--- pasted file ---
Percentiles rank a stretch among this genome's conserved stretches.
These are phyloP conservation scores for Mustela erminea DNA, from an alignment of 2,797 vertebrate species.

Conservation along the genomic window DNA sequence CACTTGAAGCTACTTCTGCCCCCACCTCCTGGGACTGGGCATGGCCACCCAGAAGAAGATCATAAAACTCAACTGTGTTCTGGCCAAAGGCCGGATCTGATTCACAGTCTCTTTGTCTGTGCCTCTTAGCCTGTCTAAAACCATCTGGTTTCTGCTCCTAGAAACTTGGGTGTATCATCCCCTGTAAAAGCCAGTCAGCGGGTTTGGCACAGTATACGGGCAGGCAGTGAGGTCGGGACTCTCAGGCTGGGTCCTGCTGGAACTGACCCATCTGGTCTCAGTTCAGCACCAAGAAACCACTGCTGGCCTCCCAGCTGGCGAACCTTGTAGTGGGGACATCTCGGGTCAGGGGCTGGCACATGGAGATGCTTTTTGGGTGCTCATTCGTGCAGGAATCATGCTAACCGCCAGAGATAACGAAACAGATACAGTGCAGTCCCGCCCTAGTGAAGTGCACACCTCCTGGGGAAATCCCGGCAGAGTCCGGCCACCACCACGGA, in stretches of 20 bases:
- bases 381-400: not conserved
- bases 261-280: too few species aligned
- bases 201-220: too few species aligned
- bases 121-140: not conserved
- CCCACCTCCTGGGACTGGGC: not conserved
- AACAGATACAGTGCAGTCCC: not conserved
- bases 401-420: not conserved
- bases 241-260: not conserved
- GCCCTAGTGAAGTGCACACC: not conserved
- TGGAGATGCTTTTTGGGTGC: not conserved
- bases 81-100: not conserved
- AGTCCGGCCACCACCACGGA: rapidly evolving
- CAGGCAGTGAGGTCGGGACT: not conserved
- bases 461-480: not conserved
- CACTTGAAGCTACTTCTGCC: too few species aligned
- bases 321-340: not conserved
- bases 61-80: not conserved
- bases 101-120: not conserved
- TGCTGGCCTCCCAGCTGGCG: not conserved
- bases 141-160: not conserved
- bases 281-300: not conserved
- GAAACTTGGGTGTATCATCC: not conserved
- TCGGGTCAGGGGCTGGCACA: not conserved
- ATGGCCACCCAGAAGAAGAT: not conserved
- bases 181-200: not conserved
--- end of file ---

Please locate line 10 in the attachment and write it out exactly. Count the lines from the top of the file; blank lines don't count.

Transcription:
- bases 401-420: not conserved